Director: Marcel Ophüls
Screenplay: André Harris, Marcel Ophüls
Starring: Georges Bidault, Matthäus Bleibinger, Charles Braun, Maurice Buckmaster, Emmanuel d’Astier de la Vigerie
Country: France, Switzerland, West Germany
Running Time: 249 min
Year: 1969
BBFC Certificate: E

Choosing to request a copy of the documentary The Sorrow and the Pity to review was a case of feeling I should watch the film rather than me wanting to watch it. The title for starters doesn’t suggest you’re in for an easy night in front of the TV. Then you’ve got the length. At a little over four hours, it’s a hefty slab of documentary and not easy to get through in one go (I watched it over 3 nights, but only because I was far too tired to concentrate the first night – 2 would have been fine and the film is split in 2 parts to accommodate this). Nonetheless, I’d heard it often called one of the greatest documentaries ever made so, being a fan of the genre, I felt I ought to have seen the film, so I semi-reluctantly asked for a copy.

What also didn’t help my low level of enthusiasm was that I thought the film was about the Holocaust, which doesn’t make for easy viewing and is a subject that has been well covered elsewhere (particularly in the even lengthier Shoah). However, I was misinformed (or rather hadn’t read into it properly). The film is about France during WWII, so the Holocaust does feature and much time is spent on the subject of the Nazi’s anti-semitism. The core subject matter however, is the examination of Germany’s occupation of France between 1940 and 1944. Once I realised this was the case (shortly before finally putting the film on), I became less reluctant to watch it. A lot of films and documentaries have covered WWII and various aspects of the war over the decades that followed. However, other than Casablanca and the TV series ‘Allo ‘Allo, which are hardly documentaries or even ‘based on true events’ for that matter, I’ve personally never seen the occupation covered in much detail on film.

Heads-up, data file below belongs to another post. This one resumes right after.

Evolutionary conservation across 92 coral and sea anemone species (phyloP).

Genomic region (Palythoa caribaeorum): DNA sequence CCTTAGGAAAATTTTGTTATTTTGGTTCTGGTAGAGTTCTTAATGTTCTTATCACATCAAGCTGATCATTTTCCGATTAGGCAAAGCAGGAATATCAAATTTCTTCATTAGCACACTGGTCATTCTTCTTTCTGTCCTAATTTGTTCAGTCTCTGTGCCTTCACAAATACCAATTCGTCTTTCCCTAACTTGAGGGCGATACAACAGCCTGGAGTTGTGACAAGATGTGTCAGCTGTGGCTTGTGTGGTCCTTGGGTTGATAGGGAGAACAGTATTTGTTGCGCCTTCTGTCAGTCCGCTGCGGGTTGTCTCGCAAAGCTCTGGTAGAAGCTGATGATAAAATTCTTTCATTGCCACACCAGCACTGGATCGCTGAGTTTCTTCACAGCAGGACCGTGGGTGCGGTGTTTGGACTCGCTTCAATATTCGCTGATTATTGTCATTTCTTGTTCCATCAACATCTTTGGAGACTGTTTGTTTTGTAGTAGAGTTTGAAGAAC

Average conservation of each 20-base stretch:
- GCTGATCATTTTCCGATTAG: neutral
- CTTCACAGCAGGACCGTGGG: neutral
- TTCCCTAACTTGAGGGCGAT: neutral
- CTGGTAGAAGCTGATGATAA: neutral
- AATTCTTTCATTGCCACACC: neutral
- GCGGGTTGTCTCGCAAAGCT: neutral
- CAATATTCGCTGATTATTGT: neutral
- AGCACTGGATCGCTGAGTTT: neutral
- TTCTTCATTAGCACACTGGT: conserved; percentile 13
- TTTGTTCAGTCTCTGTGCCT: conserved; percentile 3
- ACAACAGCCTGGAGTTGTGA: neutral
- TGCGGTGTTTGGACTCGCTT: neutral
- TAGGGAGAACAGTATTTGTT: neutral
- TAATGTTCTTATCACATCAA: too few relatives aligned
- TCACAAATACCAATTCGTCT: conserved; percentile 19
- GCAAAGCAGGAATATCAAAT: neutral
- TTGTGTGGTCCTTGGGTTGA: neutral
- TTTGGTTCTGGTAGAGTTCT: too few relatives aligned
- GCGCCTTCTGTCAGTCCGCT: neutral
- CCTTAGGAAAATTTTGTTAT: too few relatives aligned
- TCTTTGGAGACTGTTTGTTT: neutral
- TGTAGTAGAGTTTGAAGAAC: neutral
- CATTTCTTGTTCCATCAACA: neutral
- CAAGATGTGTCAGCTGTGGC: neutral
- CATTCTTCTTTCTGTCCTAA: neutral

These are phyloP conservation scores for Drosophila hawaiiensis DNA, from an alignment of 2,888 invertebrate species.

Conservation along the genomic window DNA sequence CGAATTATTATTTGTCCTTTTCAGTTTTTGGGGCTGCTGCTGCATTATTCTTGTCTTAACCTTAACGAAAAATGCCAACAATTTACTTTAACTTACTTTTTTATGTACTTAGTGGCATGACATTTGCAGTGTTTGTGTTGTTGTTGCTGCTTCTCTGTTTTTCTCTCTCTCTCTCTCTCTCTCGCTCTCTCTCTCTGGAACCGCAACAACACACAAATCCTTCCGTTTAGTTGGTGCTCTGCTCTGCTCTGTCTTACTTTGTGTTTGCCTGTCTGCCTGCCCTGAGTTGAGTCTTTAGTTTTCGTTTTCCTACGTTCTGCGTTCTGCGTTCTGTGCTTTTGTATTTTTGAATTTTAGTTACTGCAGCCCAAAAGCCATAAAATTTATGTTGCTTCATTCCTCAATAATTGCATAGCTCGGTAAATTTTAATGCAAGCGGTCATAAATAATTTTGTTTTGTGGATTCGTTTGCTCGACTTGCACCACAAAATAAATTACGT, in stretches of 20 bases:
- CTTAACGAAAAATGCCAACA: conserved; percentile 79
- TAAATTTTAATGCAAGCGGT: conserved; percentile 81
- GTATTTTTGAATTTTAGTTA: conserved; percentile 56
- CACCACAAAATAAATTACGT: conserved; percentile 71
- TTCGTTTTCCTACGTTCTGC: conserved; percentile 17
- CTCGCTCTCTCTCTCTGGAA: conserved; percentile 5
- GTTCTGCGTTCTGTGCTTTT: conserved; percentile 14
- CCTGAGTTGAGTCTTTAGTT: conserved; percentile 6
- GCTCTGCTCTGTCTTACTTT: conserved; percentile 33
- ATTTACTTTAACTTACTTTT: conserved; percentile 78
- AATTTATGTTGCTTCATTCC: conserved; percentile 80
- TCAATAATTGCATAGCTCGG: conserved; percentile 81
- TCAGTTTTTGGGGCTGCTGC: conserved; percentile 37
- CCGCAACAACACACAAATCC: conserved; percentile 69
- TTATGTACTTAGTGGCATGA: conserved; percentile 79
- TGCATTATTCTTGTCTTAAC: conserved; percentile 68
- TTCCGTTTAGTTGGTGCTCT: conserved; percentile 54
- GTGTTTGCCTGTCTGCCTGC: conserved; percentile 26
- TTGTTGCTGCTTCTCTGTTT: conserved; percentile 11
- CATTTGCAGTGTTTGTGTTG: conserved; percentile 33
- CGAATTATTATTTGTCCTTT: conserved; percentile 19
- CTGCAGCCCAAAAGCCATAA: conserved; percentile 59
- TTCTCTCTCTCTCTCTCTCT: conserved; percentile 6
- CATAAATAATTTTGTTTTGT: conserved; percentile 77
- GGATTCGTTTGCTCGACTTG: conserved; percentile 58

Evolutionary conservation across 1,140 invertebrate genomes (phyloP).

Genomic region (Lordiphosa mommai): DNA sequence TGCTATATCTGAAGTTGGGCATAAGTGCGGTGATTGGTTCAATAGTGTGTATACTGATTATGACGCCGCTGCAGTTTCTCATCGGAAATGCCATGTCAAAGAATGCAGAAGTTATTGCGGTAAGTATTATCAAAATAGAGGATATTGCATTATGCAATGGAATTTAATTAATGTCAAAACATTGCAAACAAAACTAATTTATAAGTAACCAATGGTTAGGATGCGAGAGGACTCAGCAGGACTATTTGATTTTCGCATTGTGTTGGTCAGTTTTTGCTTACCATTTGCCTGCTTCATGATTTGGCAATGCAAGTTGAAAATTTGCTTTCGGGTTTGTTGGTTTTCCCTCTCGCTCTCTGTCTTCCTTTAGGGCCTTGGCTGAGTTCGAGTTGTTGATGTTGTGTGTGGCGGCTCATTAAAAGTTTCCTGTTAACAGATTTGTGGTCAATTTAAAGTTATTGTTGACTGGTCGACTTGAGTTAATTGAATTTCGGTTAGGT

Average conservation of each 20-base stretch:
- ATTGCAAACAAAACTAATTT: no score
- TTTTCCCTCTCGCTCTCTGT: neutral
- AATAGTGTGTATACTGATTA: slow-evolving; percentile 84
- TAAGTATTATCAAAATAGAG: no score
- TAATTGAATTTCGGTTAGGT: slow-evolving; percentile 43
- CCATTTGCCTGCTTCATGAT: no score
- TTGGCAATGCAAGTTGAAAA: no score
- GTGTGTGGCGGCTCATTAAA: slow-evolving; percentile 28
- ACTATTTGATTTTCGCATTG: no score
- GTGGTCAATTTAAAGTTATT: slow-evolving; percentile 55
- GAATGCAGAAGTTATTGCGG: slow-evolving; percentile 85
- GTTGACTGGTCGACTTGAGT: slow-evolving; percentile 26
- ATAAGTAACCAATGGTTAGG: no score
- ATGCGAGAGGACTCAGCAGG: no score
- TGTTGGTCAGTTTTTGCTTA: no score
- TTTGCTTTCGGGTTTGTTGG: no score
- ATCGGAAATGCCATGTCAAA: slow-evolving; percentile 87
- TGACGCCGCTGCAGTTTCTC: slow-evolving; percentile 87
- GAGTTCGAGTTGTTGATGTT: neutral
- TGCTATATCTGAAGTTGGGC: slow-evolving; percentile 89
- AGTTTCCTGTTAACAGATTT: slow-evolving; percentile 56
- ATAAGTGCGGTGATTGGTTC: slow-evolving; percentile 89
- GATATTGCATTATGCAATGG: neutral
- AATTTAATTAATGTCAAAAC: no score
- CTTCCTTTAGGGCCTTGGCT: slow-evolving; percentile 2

The Sorrow and the Pity certainly makes up for that. Not only is the running time extensive, the volume of information and pace at which it is delivered is rather dense. As such, it demands your full attention and isn’t an easy watch. Director Marcel Ophüls interviews a huge range of people, from important heads of branches of the Resistance and Liberation movements, to German aristocrats, to simple folk living in amongst the turmoil. Few stones are left unturned and it makes for an incredibly rich and fascinating watch.

Ophüls’ questions are often very probing too. He wasn’t afraid to dig into the important issues and the darker sides of what was going on, even though the events were only 20-odd years in the past at the time of filming. The film is not a triumphant celebration of the strong will of the French people in gaining their freedom either. We hear much about how the arrival of the Nazis brought out racist attitudes some Frenchmen had previously hidden away. A large portion of the country were swept up in the Nazi propaganda too and due to the Germans seemingly improving life in the country in a few ways, they had more supporters than you’d imagine. Due to this unvarnished image of the French people, The Sorrow and the Pity was banned from French television until 1981.